Thirdly, in the love-hate relationship between the Father and the Son on the cross, have you noticed something? The Holy Spirit is missing! He is completely non-existent in the picture. In Christianity’s beloved story of salvation that Christians cannot help but share with the rest of the world, the Holy Spirit is forgotten. Apparently, to save humanity one member of the Trinity can be dispensed with. And that means the vicarious atonement paradigm necessitates the conclusion that God as a complete entity is not required to save mankind, therefore, the statement that “God so loved the world…” is quite misleading in Trinitarian theology.

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  23. this is joels god appearing as shiva in sub continent.

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  24. if you allow the son to become a man, what is stopping the ghost from becoming the wife of the father and the father becoming a husband ?

    its all possible in trinity world

    quote:
    In Greek circles there were religions that maintained that Sophia was indeed a divine being. She (the word Sophia in Greek is feminine, so the divine being is always imagined as female) is especially prominent in forms of Gnosticism. But Sophia also came to be thought of as a (subservient) divine being in Jewish circles as well. Speculation on Sophia begins with the Hebrew Bible, especially Proverbs 8. Read it and you’ll see: “Wisdom” is said to have been with God in the beginning when he created all things, and to have participated with God in the creation (since he made all things using his wisdom). In fact, she is said to be the master creator herself through whom God created and even God’s consort in the beginning. In some Jewish circles Sophia, then, came to be thought of as not simply something people have, but as a divine hypostasis that is in the world. This view probably came to influence the Gospel of John, for whom a male hypostasis – the Logos (or “Word”) – was with God in the beginning, was himself God, yet was distinct from God, and was the one through whom all things were made (see John 1:1-3).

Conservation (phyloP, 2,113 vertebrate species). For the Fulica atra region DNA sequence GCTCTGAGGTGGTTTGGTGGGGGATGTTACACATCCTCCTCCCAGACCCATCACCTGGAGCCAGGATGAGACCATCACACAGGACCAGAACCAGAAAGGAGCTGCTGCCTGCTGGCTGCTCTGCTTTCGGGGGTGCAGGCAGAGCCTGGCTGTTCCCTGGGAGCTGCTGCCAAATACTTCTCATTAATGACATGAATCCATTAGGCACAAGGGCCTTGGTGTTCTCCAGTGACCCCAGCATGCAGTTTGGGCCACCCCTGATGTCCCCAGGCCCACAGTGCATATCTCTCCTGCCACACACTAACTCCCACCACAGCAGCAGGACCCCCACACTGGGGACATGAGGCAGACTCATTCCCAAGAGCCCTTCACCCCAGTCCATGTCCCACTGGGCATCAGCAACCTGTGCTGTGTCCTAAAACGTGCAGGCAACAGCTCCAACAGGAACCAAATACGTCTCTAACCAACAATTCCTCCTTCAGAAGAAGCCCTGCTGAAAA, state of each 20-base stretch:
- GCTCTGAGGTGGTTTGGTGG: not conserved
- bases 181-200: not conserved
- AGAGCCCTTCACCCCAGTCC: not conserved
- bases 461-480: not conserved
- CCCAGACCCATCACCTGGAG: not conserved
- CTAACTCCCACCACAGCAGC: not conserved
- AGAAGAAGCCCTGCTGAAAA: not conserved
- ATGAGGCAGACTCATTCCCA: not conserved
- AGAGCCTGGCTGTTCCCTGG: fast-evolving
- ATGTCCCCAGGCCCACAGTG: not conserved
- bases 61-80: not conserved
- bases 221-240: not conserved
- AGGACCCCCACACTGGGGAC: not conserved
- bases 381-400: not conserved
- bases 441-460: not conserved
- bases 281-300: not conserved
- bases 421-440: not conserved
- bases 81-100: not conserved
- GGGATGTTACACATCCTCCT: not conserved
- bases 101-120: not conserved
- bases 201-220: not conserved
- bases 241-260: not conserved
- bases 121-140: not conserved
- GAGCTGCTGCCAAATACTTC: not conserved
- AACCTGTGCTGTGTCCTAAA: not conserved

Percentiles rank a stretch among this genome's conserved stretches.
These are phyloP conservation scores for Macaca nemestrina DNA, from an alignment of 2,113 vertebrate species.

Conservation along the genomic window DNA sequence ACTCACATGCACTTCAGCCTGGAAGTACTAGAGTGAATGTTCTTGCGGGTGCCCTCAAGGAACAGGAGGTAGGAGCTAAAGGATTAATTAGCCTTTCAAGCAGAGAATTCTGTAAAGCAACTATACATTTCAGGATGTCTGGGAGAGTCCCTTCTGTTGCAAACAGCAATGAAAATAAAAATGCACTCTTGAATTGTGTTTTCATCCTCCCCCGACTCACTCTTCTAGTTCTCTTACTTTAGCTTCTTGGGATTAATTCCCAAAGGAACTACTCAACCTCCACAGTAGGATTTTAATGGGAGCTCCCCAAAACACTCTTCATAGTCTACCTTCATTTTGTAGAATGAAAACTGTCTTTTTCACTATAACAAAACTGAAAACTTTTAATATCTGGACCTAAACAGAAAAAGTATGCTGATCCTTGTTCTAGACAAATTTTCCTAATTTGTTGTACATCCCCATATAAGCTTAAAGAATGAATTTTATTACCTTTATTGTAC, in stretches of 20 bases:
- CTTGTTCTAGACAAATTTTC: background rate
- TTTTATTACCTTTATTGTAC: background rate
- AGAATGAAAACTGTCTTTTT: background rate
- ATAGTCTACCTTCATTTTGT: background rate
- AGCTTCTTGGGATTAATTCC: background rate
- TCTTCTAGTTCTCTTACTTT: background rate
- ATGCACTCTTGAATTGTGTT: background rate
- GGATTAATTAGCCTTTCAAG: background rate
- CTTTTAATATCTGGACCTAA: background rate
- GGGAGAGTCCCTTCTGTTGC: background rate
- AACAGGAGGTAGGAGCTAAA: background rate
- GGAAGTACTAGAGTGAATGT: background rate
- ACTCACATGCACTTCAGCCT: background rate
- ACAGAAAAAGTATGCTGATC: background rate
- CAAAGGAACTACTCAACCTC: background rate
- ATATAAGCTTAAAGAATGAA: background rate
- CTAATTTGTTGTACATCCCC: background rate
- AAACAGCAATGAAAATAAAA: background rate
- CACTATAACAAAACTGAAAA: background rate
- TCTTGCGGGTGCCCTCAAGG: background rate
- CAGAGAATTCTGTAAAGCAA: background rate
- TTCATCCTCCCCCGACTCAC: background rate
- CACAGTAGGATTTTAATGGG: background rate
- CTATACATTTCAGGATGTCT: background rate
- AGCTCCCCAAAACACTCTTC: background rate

http://ehrmanblog.org/readers-weekly-mailbag-january-2-2016/

    quote:
    In Jewish Kabbalah the second emanation from God (after the Keter or Crown) is a split entity of Wisdom (chakhmah) and Understanding (binah), both of which are female. Some kabbalists add Understanding (da’at) as a unifier between them. From there the emanations progress through Grace, Might, Glory and Compassion down to the Foundation of the world and, ultimately, God’s Kingdom (malkhut). Most of this Kabbalah stuff post-dates Jesus by centuries, but the core of it comes from the very Neo-Platonic ideas that were common amongst thinkers in Jesus’ time (cf. Philo of Alexandria), so it’s not surprising that Judaism, Christianity and pagan philosophies have the Wisdom emanation entity in common.

    quote:
    Regarding Sophia/Wisdom, it is beyond our comprehension as to how that works with the essence of GOD being a spirit. Makes me wonder about his other attributes of Love, Power and Justice whether they follow the same substance as Wisdom???

    quote:
    I’m not saying that I think Sophia is a divine being in Proverbs 8, but that this is how the passage came to function in later Jewish reflection. There are indeed numerous Jewish texts that understand there to be other divine beings along with God I deal with all this in my book How Jesus Became God.

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  25. jew says that christians worship human body

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  26. God does not get taken over by death,He has full control and power over it.God does not die and rise from death,death cannot OVERTAKE GOD, or make him experience losing life. We call Him al hay al qayyum.

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  27. yourphariseefriend says:
    April 27, 2018 at 9:03 am
    tony Exactly! The Christian claim that Jesus is God is no more than a word game. If someone loves God with all his/her heart. soul and might, the Christian would still want to take part of that love (if not all of it) and give it to Jesus.

    1000 Verses – a project of Judaism Resources wrote: >